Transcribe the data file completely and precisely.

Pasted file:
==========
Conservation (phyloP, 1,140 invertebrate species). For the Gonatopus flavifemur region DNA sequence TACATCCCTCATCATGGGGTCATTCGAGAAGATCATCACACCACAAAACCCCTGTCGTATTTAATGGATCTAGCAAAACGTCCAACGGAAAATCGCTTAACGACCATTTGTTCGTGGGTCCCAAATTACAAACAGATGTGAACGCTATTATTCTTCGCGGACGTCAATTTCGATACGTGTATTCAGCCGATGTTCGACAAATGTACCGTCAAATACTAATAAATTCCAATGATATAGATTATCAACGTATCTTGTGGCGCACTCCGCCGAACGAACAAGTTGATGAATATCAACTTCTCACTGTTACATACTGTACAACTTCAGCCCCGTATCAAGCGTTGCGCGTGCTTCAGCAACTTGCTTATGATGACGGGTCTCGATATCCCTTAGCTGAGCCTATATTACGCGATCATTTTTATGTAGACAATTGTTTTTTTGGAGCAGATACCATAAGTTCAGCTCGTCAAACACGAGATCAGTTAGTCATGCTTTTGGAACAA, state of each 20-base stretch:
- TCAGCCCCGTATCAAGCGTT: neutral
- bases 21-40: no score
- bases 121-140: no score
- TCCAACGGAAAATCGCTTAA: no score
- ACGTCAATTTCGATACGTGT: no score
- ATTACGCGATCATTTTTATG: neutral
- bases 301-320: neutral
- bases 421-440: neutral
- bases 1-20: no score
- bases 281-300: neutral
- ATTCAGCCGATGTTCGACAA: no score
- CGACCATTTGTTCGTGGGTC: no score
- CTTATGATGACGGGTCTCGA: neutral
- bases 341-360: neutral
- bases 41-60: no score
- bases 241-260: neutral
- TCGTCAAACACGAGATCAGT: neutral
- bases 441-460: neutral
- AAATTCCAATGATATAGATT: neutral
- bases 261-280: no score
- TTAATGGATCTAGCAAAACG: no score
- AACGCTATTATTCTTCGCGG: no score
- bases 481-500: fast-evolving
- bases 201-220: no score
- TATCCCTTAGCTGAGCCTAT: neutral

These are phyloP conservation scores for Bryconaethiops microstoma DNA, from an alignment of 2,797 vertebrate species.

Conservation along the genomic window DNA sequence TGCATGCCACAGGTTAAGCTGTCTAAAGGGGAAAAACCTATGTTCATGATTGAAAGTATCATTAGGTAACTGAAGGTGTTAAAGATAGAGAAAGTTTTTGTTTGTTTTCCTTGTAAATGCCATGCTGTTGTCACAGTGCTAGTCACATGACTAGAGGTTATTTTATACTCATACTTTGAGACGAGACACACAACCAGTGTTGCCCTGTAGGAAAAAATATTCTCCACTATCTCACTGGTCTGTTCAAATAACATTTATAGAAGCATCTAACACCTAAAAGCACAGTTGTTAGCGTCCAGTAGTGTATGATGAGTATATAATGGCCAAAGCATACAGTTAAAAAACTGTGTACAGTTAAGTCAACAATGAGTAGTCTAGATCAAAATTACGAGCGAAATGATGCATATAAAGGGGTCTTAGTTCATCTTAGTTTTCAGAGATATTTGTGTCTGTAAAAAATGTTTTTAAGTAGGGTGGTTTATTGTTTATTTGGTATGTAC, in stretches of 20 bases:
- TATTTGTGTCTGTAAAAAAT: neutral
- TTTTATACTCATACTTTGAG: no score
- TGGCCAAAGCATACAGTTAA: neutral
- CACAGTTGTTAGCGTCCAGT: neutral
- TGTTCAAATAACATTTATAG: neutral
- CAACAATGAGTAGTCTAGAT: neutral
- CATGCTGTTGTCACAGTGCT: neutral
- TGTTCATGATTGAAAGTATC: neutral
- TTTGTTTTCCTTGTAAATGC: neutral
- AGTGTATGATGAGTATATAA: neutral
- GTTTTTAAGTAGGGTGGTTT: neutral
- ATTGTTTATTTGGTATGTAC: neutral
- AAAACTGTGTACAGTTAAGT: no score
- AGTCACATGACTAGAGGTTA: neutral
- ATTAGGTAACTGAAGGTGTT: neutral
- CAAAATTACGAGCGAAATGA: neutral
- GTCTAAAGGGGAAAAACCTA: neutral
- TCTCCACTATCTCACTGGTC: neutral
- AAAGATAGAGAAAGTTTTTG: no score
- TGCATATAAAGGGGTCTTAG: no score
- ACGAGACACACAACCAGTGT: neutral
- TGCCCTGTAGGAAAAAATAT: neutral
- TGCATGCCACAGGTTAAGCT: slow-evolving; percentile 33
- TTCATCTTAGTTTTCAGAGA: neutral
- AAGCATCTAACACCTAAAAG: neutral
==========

Conservation (phyloP, 1,140 invertebrate species). For the Gonatopus flavifemur region DNA sequence TACATCCCTCATCATGGGGTCATTCGAGAAGATCATCACACCACAAAACCCCTGTCGTATTTAATGGATCTAGCAAAACGTCCAACGGAAAATCGCTTAACGACCATTTGTTCGTGGGTCCCAAATTACAAACAGATGTGAACGCTATTATTCTTCGCGGACGTCAATTTCGATACGTGTATTCAGCCGATGTTCGACAAATGTACCGTCAAATACTAATAAATTCCAATGATATAGATTATCAACGTATCTTGTGGCGCACTCCGCCGAACGAACAAGTTGATGAATATCAACTTCTCACTGTTACATACTGTACAACTTCAGCCCCGTATCAAGCGTTGCGCGTGCTTCAGCAACTTGCTTATGATGACGGGTCTCGATATCCCTTAGCTGAGCCTATATTACGCGATCATTTTTATGTAGACAATTGTTTTTTTGGAGCAGATACCATAAGTTCAGCTCGTCAAACACGAGATCAGTTAGTCATGCTTTTGGAACAA, state of each 20-base stretch:
- TCAGCCCCGTATCAAGCGTT: neutral
- bases 21-40: no score
- bases 121-140: no score
- TCCAACGGAAAATCGCTTAA: no score
- ACGTCAATTTCGATACGTGT: no score
- ATTACGCGATCATTTTTATG: neutral
- bases 301-320: neutral
- bases 421-440: neutral
- bases 1-20: no score
- bases 281-300: neutral
- ATTCAGCCGATGTTCGACAA: no score
- CGACCATTTGTTCGTGGGTC: no score
- CTTATGATGACGGGTCTCGA: neutral
- bases 341-360: neutral
- bases 41-60: no score
- bases 241-260: neutral
- TCGTCAAACACGAGATCAGT: neutral
- bases 441-460: neutral
- AAATTCCAATGATATAGATT: neutral
- bases 261-280: no score
- TTAATGGATCTAGCAAAACG: no score
- AACGCTATTATTCTTCGCGG: no score
- bases 481-500: fast-evolving
- bases 201-220: no score
- TATCCCTTAGCTGAGCCTAT: neutral

These are phyloP conservation scores for Bryconaethiops microstoma DNA, from an alignment of 2,797 vertebrate species.

Conservation along the genomic window DNA sequence TGCATGCCACAGGTTAAGCTGTCTAAAGGGGAAAAACCTATGTTCATGATTGAAAGTATCATTAGGTAACTGAAGGTGTTAAAGATAGAGAAAGTTTTTGTTTGTTTTCCTTGTAAATGCCATGCTGTTGTCACAGTGCTAGTCACATGACTAGAGGTTATTTTATACTCATACTTTGAGACGAGACACACAACCAGTGTTGCCCTGTAGGAAAAAATATTCTCCACTATCTCACTGGTCTGTTCAAATAACATTTATAGAAGCATCTAACACCTAAAAGCACAGTTGTTAGCGTCCAGTAGTGTATGATGAGTATATAATGGCCAAAGCATACAGTTAAAAAACTGTGTACAGTTAAGTCAACAATGAGTAGTCTAGATCAAAATTACGAGCGAAATGATGCATATAAAGGGGTCTTAGTTCATCTTAGTTTTCAGAGATATTTGTGTCTGTAAAAAATGTTTTTAAGTAGGGTGGTTTATTGTTTATTTGGTATGTAC, in stretches of 20 bases:
- TATTTGTGTCTGTAAAAAAT: neutral
- TTTTATACTCATACTTTGAG: no score
- TGGCCAAAGCATACAGTTAA: neutral
- CACAGTTGTTAGCGTCCAGT: neutral
- TGTTCAAATAACATTTATAG: neutral
- CAACAATGAGTAGTCTAGAT: neutral
- CATGCTGTTGTCACAGTGCT: neutral
- TGTTCATGATTGAAAGTATC: neutral
- TTTGTTTTCCTTGTAAATGC: neutral
- AGTGTATGATGAGTATATAA: neutral
- GTTTTTAAGTAGGGTGGTTT: neutral
- ATTGTTTATTTGGTATGTAC: neutral
- AAAACTGTGTACAGTTAAGT: no score
- AGTCACATGACTAGAGGTTA: neutral
- ATTAGGTAACTGAAGGTGTT: neutral
- CAAAATTACGAGCGAAATGA: neutral
- GTCTAAAGGGGAAAAACCTA: neutral
- TCTCCACTATCTCACTGGTC: neutral
- AAAGATAGAGAAAGTTTTTG: no score
- TGCATATAAAGGGGTCTTAG: no score
- ACGAGACACACAACCAGTGT: neutral
- TGCCCTGTAGGAAAAAATAT: neutral
- TGCATGCCACAGGTTAAGCT: slow-evolving; percentile 33
- TTCATCTTAGTTTTCAGAGA: neutral
- AAGCATCTAACACCTAAAAG: neutral